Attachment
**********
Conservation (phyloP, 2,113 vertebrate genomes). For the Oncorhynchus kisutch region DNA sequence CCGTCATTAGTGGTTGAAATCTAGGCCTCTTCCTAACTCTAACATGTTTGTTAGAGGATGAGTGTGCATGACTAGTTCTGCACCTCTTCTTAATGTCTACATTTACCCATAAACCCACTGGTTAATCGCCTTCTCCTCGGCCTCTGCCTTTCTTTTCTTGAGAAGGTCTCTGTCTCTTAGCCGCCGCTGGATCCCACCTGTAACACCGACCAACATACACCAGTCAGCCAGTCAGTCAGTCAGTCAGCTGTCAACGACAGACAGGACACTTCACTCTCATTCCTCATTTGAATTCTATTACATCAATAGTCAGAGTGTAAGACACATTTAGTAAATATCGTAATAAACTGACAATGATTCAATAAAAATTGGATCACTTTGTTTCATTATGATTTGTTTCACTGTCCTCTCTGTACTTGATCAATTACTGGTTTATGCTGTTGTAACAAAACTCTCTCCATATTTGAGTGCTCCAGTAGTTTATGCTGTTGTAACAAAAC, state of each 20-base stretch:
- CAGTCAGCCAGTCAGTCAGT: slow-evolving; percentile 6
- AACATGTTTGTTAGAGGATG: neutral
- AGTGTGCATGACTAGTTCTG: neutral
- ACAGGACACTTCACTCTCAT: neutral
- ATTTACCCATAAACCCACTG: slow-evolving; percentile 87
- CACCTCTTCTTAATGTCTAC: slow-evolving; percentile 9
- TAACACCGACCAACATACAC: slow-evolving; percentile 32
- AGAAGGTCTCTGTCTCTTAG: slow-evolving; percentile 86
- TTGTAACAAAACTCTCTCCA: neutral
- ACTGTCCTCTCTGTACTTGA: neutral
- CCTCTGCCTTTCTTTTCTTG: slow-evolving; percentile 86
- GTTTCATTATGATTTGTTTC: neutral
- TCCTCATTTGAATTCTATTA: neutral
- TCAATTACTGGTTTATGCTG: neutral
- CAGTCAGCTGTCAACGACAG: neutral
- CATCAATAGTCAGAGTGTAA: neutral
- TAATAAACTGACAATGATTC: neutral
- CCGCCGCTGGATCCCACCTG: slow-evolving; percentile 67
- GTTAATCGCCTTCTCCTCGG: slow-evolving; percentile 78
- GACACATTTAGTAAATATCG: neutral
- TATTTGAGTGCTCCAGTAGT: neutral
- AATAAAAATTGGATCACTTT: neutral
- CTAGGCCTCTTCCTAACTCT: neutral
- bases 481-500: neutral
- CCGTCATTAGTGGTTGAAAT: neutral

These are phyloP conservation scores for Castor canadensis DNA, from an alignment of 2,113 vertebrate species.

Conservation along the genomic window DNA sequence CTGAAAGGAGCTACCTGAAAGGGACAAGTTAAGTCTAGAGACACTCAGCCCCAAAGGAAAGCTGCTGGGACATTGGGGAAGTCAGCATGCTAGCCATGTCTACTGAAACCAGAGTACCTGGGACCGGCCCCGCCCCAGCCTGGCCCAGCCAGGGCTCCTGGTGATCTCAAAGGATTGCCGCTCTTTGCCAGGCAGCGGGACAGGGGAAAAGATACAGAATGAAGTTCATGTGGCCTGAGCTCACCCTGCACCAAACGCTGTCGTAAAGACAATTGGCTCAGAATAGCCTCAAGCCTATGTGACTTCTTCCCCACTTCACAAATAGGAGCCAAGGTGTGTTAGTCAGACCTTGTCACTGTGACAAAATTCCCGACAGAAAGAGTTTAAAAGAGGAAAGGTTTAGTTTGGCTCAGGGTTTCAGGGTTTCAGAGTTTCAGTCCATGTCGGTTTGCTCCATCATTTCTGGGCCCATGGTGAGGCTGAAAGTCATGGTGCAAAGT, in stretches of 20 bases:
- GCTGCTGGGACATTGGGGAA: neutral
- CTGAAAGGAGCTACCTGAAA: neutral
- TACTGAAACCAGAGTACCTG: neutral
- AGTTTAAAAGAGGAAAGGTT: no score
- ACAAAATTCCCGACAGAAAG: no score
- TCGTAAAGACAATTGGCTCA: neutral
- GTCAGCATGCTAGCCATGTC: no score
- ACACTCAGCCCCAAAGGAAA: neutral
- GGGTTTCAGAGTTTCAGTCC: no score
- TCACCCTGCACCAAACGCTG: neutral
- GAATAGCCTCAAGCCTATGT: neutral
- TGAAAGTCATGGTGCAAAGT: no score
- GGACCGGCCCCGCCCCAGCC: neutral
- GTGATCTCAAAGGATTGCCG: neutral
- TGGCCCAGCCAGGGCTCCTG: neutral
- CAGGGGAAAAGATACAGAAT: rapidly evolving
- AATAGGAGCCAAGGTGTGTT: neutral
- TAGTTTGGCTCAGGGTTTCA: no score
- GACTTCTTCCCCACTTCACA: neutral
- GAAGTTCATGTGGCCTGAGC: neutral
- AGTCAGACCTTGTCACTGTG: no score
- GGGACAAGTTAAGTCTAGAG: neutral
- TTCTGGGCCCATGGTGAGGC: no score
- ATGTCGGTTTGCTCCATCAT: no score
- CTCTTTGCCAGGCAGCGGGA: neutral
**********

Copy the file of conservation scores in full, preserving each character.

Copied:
Conservation (phyloP, 2,113 vertebrate genomes). For the Oncorhynchus kisutch region DNA sequence CCGTCATTAGTGGTTGAAATCTAGGCCTCTTCCTAACTCTAACATGTTTGTTAGAGGATGAGTGTGCATGACTAGTTCTGCACCTCTTCTTAATGTCTACATTTACCCATAAACCCACTGGTTAATCGCCTTCTCCTCGGCCTCTGCCTTTCTTTTCTTGAGAAGGTCTCTGTCTCTTAGCCGCCGCTGGATCCCACCTGTAACACCGACCAACATACACCAGTCAGCCAGTCAGTCAGTCAGTCAGCTGTCAACGACAGACAGGACACTTCACTCTCATTCCTCATTTGAATTCTATTACATCAATAGTCAGAGTGTAAGACACATTTAGTAAATATCGTAATAAACTGACAATGATTCAATAAAAATTGGATCACTTTGTTTCATTATGATTTGTTTCACTGTCCTCTCTGTACTTGATCAATTACTGGTTTATGCTGTTGTAACAAAACTCTCTCCATATTTGAGTGCTCCAGTAGTTTATGCTGTTGTAACAAAAC, state of each 20-base stretch:
- CAGTCAGCCAGTCAGTCAGT: slow-evolving; percentile 6
- AACATGTTTGTTAGAGGATG: neutral
- AGTGTGCATGACTAGTTCTG: neutral
- ACAGGACACTTCACTCTCAT: neutral
- ATTTACCCATAAACCCACTG: slow-evolving; percentile 87
- CACCTCTTCTTAATGTCTAC: slow-evolving; percentile 9
- TAACACCGACCAACATACAC: slow-evolving; percentile 32
- AGAAGGTCTCTGTCTCTTAG: slow-evolving; percentile 86
- TTGTAACAAAACTCTCTCCA: neutral
- ACTGTCCTCTCTGTACTTGA: neutral
- CCTCTGCCTTTCTTTTCTTG: slow-evolving; percentile 86
- GTTTCATTATGATTTGTTTC: neutral
- TCCTCATTTGAATTCTATTA: neutral
- TCAATTACTGGTTTATGCTG: neutral
- CAGTCAGCTGTCAACGACAG: neutral
- CATCAATAGTCAGAGTGTAA: neutral
- TAATAAACTGACAATGATTC: neutral
- CCGCCGCTGGATCCCACCTG: slow-evolving; percentile 67
- GTTAATCGCCTTCTCCTCGG: slow-evolving; percentile 78
- GACACATTTAGTAAATATCG: neutral
- TATTTGAGTGCTCCAGTAGT: neutral
- AATAAAAATTGGATCACTTT: neutral
- CTAGGCCTCTTCCTAACTCT: neutral
- bases 481-500: neutral
- CCGTCATTAGTGGTTGAAAT: neutral

These are phyloP conservation scores for Castor canadensis DNA, from an alignment of 2,113 vertebrate species.

Conservation along the genomic window DNA sequence CTGAAAGGAGCTACCTGAAAGGGACAAGTTAAGTCTAGAGACACTCAGCCCCAAAGGAAAGCTGCTGGGACATTGGGGAAGTCAGCATGCTAGCCATGTCTACTGAAACCAGAGTACCTGGGACCGGCCCCGCCCCAGCCTGGCCCAGCCAGGGCTCCTGGTGATCTCAAAGGATTGCCGCTCTTTGCCAGGCAGCGGGACAGGGGAAAAGATACAGAATGAAGTTCATGTGGCCTGAGCTCACCCTGCACCAAACGCTGTCGTAAAGACAATTGGCTCAGAATAGCCTCAAGCCTATGTGACTTCTTCCCCACTTCACAAATAGGAGCCAAGGTGTGTTAGTCAGACCTTGTCACTGTGACAAAATTCCCGACAGAAAGAGTTTAAAAGAGGAAAGGTTTAGTTTGGCTCAGGGTTTCAGGGTTTCAGAGTTTCAGTCCATGTCGGTTTGCTCCATCATTTCTGGGCCCATGGTGAGGCTGAAAGTCATGGTGCAAAGT, in stretches of 20 bases:
- GCTGCTGGGACATTGGGGAA: neutral
- CTGAAAGGAGCTACCTGAAA: neutral
- TACTGAAACCAGAGTACCTG: neutral
- AGTTTAAAAGAGGAAAGGTT: no score
- ACAAAATTCCCGACAGAAAG: no score
- TCGTAAAGACAATTGGCTCA: neutral
- GTCAGCATGCTAGCCATGTC: no score
- ACACTCAGCCCCAAAGGAAA: neutral
- GGGTTTCAGAGTTTCAGTCC: no score
- TCACCCTGCACCAAACGCTG: neutral
- GAATAGCCTCAAGCCTATGT: neutral
- TGAAAGTCATGGTGCAAAGT: no score
- GGACCGGCCCCGCCCCAGCC: neutral
- GTGATCTCAAAGGATTGCCG: neutral
- TGGCCCAGCCAGGGCTCCTG: neutral
- CAGGGGAAAAGATACAGAAT: rapidly evolving
- AATAGGAGCCAAGGTGTGTT: neutral
- TAGTTTGGCTCAGGGTTTCA: no score
- GACTTCTTCCCCACTTCACA: neutral
- GAAGTTCATGTGGCCTGAGC: neutral
- AGTCAGACCTTGTCACTGTG: no score
- GGGACAAGTTAAGTCTAGAG: neutral
- TTCTGGGCCCATGGTGAGGC: no score
- ATGTCGGTTTGCTCCATCAT: no score
- CTCTTTGCCAGGCAGCGGGA: neutral